Paper Title

"Flight Test of Communications in Space via Commercial Communications Satellite Networks on-board Suborbital RLV and High Altitude Balloon: Implications for Space Traffic Management"

Presenter Information

M. Brian Barnett, SatwestFollow

Location

Jim Henderson Welcome Center, Embry-Riddle Aeronautical University - Daytona Beach

Start Date

5-11-2014 2:00 PM

Abstract

Over the past several years, Satwest has conducted a number of near space and suborbital spaceflight tests demonstrating the effective use of commercial communication satellite networks for communication to and from vehicles and payloads in space. In June 2013, Satwest’s space communications technology was selected by NASA’s Flight Opportunities Program (FOP) for test and development. Satwest has flown two successful payloads into space through the FOP thus far. This paper describes the results of these commercial tests and flight tests through FOP and their potential application to space traffic management through the National Air Space (NAS) and beyond.

In November 2013, Satwest sent the first commercial text message to a payload in space at an altitude of 67 miles at approximately Mach 3, receiving tracking coordinates from the payload, including at the launch and landing sites. This successful test of data transmission to and from the payload on a suborbital vehicle showed that using commercial satellite networks are worthy of further testing and development for commercial and government space communications and space asset tracking.

Currently space vehicle operators have proprietary tracking and telemetry systems that for the most part are incompatible with the International and NAS Automation and Surveillance environments. Standard monitoring tools used by Air Traffic Control Systems cannot currently be utilized to monitor the flight paths of space vehicles. Automatic Dependent Surveillance-Broadcast (ADS-B) has been identified as the cornerstone of the NextGen NAS modernization effort and has been mandated in the U.S. by 2020. Onboard technology based on ADS-B could allow Air Traffic personnel to monitor Commercial Space Vehicles by providing ADS-B position reports to Air Traffic personnel via commercial satellites as demonstrated herein.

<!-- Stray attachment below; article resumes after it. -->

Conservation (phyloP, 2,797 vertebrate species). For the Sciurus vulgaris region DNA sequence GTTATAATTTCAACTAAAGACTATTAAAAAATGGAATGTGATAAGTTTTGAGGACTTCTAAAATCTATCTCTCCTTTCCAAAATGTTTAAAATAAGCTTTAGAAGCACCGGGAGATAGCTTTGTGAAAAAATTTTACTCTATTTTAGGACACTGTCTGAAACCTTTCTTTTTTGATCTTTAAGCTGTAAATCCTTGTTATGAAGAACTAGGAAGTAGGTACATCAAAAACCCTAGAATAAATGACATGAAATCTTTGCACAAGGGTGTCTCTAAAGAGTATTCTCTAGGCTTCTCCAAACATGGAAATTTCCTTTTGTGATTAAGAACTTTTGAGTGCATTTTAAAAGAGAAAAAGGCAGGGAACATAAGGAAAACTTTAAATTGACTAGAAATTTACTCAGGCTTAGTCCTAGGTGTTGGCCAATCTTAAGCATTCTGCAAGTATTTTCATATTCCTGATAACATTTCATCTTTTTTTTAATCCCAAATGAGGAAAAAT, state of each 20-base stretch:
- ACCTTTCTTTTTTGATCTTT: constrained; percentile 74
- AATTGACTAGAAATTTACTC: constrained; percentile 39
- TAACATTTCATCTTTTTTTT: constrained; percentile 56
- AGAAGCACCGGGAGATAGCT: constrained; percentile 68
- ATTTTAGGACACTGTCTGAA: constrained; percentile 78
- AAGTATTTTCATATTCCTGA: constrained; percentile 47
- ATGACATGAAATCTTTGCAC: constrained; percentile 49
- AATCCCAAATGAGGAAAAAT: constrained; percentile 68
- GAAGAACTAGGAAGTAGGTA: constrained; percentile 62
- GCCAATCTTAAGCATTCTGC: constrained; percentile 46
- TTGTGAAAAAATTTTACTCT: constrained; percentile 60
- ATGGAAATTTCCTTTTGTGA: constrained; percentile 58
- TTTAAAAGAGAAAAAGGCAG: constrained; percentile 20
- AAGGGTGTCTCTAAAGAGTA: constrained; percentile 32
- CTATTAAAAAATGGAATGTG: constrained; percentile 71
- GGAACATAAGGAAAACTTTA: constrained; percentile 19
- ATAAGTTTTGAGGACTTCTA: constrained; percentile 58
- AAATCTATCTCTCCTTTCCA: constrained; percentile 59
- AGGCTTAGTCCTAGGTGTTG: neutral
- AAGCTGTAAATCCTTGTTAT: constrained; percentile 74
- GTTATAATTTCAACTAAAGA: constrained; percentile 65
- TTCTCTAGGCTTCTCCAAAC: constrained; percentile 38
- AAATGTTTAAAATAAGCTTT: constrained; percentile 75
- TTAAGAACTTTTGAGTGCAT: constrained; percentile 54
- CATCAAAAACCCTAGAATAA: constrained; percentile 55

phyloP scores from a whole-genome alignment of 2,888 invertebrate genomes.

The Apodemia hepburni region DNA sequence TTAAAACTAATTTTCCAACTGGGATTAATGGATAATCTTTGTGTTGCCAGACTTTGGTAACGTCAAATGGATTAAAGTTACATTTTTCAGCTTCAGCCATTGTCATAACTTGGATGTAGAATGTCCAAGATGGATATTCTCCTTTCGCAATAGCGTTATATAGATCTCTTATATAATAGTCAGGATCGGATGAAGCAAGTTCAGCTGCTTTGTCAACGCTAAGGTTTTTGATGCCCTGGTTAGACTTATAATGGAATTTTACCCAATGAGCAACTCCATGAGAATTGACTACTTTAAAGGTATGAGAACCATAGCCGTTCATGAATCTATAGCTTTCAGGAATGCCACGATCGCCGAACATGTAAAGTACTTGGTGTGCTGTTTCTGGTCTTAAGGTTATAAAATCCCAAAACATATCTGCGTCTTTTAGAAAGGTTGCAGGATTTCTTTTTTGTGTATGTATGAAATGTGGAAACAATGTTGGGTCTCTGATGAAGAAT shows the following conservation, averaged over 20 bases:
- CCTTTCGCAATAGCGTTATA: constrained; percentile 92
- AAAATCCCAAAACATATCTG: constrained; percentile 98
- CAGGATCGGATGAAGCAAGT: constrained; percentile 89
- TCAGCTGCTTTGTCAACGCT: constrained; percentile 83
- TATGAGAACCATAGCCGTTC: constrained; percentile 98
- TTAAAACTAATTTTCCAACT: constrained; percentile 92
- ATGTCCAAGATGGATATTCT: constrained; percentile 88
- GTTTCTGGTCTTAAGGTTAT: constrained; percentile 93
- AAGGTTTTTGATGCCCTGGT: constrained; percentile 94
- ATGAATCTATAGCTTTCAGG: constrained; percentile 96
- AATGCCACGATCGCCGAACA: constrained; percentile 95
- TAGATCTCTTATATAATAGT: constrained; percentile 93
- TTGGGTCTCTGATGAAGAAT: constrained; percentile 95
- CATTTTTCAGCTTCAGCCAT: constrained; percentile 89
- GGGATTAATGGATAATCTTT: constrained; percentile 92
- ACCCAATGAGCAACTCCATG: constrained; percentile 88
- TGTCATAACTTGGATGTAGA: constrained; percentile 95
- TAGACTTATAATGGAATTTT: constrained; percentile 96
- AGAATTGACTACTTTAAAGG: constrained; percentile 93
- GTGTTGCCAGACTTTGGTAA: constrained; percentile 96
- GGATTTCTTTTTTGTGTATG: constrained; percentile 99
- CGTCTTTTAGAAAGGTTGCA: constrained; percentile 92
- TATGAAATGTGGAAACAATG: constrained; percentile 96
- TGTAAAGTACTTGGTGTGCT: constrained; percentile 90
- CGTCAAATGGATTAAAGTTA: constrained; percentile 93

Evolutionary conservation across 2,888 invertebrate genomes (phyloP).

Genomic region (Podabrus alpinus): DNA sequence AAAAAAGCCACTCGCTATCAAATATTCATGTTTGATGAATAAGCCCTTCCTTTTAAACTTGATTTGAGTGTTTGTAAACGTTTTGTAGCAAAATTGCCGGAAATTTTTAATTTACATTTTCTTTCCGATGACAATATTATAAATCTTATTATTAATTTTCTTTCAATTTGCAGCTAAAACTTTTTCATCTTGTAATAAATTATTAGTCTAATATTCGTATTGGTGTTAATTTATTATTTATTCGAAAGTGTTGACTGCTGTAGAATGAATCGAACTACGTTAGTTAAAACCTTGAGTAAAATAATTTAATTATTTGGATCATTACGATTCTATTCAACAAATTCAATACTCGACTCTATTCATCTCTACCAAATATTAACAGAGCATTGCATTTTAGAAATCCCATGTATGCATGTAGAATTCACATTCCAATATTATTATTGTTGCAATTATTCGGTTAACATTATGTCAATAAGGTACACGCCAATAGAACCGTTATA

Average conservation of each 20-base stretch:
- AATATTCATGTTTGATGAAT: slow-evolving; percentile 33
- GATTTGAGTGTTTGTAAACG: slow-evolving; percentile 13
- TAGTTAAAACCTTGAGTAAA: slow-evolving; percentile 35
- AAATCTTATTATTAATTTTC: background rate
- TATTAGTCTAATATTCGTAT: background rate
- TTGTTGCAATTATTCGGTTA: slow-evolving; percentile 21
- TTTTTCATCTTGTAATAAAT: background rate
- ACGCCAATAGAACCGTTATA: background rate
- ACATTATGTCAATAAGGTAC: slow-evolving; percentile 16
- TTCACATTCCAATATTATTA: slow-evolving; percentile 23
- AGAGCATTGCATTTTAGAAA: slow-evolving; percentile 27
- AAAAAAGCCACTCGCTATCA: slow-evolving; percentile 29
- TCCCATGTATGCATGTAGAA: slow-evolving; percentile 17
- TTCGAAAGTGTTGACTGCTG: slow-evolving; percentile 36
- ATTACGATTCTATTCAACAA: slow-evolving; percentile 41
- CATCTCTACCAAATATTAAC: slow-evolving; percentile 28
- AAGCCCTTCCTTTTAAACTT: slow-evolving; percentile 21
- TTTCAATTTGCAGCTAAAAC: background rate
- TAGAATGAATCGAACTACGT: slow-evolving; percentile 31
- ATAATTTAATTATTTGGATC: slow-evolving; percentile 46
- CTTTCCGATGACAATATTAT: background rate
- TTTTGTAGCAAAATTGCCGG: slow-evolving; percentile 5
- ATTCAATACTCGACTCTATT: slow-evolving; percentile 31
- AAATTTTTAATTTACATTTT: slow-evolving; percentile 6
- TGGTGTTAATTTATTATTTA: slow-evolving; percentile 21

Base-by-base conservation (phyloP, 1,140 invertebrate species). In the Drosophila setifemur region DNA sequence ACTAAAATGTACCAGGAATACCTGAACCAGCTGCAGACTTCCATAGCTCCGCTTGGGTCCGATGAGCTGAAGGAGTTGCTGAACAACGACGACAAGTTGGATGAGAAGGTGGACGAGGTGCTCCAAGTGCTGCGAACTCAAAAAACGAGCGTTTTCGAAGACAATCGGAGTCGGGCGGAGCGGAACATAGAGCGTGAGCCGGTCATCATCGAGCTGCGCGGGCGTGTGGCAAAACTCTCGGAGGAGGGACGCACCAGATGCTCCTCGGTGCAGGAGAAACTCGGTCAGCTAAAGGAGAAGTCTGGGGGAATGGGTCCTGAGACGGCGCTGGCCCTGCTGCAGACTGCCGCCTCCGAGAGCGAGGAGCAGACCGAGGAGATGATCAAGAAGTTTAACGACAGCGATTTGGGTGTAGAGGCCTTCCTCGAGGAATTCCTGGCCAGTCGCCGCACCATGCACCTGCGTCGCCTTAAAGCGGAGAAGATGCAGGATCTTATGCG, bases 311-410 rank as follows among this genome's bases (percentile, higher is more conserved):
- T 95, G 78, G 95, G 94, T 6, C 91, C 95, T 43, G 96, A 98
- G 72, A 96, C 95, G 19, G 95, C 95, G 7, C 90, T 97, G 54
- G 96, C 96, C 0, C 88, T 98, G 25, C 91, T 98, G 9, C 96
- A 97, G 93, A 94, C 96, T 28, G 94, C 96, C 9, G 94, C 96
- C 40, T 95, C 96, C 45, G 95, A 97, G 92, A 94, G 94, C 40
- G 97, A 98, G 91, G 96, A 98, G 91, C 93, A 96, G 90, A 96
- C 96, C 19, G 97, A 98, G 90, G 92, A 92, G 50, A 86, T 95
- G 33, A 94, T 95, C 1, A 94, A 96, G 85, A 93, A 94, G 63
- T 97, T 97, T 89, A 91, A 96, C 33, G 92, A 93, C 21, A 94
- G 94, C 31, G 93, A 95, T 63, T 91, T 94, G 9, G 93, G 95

In September 2013, Satwest successfully tested that satellite communications could receive and send text messages up to an altitude of 97,000 feet. For this particular flight, Satwest wanted to test commercial satellite communications technology’s effectiveness at very high altitudes. Specific flight objectives for this high-altitude balloon flight were to test our payload's built-in tracking functionality and to test if the payload could send and receive text messages sent to it from the ground at high altitudes, in this case, +97,000 feet. All thirty of the text messages sent from Earth-based computers to Satwest’s satellite communications payload were successfully received by the payload in near space. The payload successfully sent latitude/longitude, and altitude readings every two minutes as programmed to Satwest’s ground based computer. These position reports allowed the research team to visually track the movement of the payload over the Oregon terrain using Google Maps.

In May 2011, Satwest flew a satellite communications payload into space from Spaceport America, onboard an UP Aerospace sounding rocket. The objectives of this test were to confirm the payload could endure the g-forces during the flight and to see that the payload could still function normally after returning from space. The results of both tests were positive. Satwest tested its satellite communications onboard U2 high altitude aircraft several times in the last 5 years. The U2, SR-71 Blackbird spy plane group located at Beale AFB in Sacramento, California tested Satwest’s satellite communications technology at un-classified altitudes of 70,000 feet. All systems functioned appropriately.

Satwest is an affiliate partner of the FAA’s Center of Excellence (COE) for Commercial Space Transportation at New Mexico Space University. Through this partnership, Satwest has invested in-kind funds refining their space communications and tracking technology in support of the FAA.